Fast forward to 2009, when a derecho – or inland hurricane – blew through our forest and knocked down hundreds of large trees. The storm took all of 20 minutes, but for the next two years, my neighbors and I all worked together to clean up the debris. It was contentious at first, but after spending two entire days as a community cutting our way out to the main road, helping each other through weeks without power or phones, and then gradually coming to empathize with our common plight, we started coming together around a forest management plan that worked reasonably well for everyone.

Personally, my own attitude toward forest management shifted because of my experience of this storm. With 6 of my 10 acres severely damaged, and 3 of 10 moderately damaged, I became one of two landowners in the county eligible for a disaster relief grant. I hired a mule logger to cut and skid the 300 or so large trees blown down by the storm; sold the oak to a local flooring mill; milled the pine to build a shed; and spent a thousand hours over the next two years with my chain saw, cleaning up tops, and other debris, while my partner created swales, burned brush, and stacked firewood.

Throughout the process, I got to know every square inch of my land, and felt much more connected to it than I did before I started. I saw that I had a part to play in managing the forest where I lived, in a sense, finishing and finessing what the brute force of the derecho had started. I felt the gratitude of the trees; and I began to feel included in a large community – both human and more-than-human. Meanwhile, I got to know several local loggers, heard some of their stories, and began to empathize with their approach to forest management – most of which, revolved around wanting to preserve the forests so their children could continue a dangerous livelihood that had nonetheless kept their families alive for several generations.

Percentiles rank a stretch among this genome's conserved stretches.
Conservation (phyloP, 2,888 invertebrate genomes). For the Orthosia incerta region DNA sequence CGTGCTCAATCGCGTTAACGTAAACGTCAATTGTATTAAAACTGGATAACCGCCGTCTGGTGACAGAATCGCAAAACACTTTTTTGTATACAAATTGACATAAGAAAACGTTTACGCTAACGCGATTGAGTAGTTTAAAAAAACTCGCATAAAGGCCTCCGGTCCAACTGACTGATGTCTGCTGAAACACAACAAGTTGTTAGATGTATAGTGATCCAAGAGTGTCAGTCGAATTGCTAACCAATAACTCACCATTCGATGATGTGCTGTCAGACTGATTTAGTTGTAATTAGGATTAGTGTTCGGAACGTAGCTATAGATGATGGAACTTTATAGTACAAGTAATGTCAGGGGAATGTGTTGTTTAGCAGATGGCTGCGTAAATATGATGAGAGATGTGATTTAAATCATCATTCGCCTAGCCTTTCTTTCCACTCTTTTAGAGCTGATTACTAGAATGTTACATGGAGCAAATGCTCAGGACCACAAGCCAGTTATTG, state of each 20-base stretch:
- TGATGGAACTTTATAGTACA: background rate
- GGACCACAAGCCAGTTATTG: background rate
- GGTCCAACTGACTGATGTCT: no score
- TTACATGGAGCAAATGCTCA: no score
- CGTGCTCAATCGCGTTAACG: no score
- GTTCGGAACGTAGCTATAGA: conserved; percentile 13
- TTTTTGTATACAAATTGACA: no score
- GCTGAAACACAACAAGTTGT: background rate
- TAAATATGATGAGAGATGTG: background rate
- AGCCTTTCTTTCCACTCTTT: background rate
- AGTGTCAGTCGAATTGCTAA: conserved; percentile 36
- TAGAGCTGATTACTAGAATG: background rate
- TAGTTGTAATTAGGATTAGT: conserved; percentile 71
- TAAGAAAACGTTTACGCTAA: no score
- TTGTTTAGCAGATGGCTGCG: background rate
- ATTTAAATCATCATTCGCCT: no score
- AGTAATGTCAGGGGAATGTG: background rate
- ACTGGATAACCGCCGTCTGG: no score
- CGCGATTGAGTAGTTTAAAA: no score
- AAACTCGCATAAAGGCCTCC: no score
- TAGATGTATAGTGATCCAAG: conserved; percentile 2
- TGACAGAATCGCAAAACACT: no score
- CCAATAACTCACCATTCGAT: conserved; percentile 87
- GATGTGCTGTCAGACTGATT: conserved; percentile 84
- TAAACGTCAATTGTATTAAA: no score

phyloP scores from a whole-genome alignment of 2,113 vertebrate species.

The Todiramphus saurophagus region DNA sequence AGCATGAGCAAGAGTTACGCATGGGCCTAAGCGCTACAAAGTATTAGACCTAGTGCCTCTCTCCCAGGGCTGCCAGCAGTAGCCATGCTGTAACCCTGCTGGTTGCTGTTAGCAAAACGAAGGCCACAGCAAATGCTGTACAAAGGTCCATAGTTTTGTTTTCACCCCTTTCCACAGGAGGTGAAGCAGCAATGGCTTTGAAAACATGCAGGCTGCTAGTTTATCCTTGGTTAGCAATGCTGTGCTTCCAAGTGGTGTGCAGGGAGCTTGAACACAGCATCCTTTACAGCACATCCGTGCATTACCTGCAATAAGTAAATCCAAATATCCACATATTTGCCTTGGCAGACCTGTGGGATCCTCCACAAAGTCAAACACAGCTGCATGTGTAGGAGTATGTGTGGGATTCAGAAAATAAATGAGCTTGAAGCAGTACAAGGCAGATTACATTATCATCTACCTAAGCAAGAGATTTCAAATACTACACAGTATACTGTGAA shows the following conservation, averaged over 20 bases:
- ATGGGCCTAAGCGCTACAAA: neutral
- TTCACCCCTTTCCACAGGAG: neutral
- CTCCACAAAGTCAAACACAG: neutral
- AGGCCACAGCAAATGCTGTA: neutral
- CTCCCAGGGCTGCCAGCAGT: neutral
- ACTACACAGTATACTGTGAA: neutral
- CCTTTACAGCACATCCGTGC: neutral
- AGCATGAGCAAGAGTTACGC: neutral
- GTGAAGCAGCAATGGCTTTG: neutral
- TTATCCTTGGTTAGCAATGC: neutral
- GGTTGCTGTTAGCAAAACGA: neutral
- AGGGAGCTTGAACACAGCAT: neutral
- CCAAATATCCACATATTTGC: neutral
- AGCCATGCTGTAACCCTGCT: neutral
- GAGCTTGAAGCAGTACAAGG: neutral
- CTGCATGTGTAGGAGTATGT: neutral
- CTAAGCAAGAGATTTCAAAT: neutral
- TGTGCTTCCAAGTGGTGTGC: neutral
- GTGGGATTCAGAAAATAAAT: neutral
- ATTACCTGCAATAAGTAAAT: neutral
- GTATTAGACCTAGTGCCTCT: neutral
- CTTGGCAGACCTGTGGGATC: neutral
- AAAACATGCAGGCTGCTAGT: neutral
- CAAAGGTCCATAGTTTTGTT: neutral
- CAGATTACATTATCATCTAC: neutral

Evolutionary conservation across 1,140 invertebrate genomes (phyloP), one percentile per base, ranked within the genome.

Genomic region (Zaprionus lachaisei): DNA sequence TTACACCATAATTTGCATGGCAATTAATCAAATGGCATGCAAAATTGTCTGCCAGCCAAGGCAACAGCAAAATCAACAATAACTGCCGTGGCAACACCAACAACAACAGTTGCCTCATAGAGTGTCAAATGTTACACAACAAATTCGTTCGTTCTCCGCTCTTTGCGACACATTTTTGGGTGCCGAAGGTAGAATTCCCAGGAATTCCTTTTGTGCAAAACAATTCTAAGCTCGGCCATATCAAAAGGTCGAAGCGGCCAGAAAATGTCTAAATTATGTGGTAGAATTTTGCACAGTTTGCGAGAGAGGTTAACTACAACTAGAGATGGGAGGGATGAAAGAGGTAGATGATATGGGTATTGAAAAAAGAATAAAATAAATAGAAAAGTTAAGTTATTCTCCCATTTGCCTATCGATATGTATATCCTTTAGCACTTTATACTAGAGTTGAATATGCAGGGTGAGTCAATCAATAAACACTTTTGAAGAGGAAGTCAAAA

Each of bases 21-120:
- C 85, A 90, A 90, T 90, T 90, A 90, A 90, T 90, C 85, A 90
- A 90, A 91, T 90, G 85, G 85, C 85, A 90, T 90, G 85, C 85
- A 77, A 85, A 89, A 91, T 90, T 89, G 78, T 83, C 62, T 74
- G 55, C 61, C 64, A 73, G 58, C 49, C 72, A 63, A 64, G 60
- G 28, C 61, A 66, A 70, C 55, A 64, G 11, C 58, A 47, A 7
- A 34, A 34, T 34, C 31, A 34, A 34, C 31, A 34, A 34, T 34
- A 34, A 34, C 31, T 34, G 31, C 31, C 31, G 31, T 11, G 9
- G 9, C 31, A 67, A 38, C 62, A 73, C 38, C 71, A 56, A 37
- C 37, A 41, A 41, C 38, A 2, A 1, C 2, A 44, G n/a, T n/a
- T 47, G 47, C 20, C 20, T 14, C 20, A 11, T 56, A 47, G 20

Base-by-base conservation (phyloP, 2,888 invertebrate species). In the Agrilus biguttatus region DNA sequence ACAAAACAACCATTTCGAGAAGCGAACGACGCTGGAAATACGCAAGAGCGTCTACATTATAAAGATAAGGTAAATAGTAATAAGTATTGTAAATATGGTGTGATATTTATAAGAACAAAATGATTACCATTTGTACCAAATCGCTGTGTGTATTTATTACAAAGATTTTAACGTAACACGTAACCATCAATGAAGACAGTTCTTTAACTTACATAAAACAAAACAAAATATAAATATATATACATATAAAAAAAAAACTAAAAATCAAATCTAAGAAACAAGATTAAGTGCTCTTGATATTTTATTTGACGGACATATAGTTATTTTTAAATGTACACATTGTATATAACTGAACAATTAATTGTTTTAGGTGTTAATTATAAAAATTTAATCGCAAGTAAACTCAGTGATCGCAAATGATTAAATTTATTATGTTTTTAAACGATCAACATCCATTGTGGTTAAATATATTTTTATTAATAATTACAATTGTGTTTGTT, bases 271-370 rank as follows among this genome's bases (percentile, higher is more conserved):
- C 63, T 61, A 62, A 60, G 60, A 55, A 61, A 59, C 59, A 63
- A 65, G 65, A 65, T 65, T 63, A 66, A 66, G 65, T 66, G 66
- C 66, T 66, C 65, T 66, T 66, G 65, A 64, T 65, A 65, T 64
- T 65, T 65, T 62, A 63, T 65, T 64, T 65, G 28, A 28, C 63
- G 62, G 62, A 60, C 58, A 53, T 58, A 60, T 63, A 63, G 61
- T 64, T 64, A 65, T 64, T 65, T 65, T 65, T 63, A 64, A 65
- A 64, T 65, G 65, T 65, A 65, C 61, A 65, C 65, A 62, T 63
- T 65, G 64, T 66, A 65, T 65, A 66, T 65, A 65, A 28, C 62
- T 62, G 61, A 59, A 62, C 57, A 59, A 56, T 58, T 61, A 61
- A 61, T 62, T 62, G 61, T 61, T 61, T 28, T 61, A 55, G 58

All of this fed a much more open-minded attitude toward forest management that I was able to bring to a discussion with neighbors, with whom I had shared a common experience, and who no doubt had their own personal epiphanies about forest management. We did share some of these stories; ideally we would have shared more. But in any case, our common experiences created common ground out of which a common language in relation to the concept of forest management could emerge.

Where such common experiences do not exist, it is worth taking time to hear the stories behind the words that we use, in order to understand what they actually mean to the people we are talking to. Then, and only then, does it become possible to empathize with those who carry different points of view. When we can empathize, and see the world from the vantage point of those with whom we communicate, then we can move from the entrenched position of our own view into a field of common ground.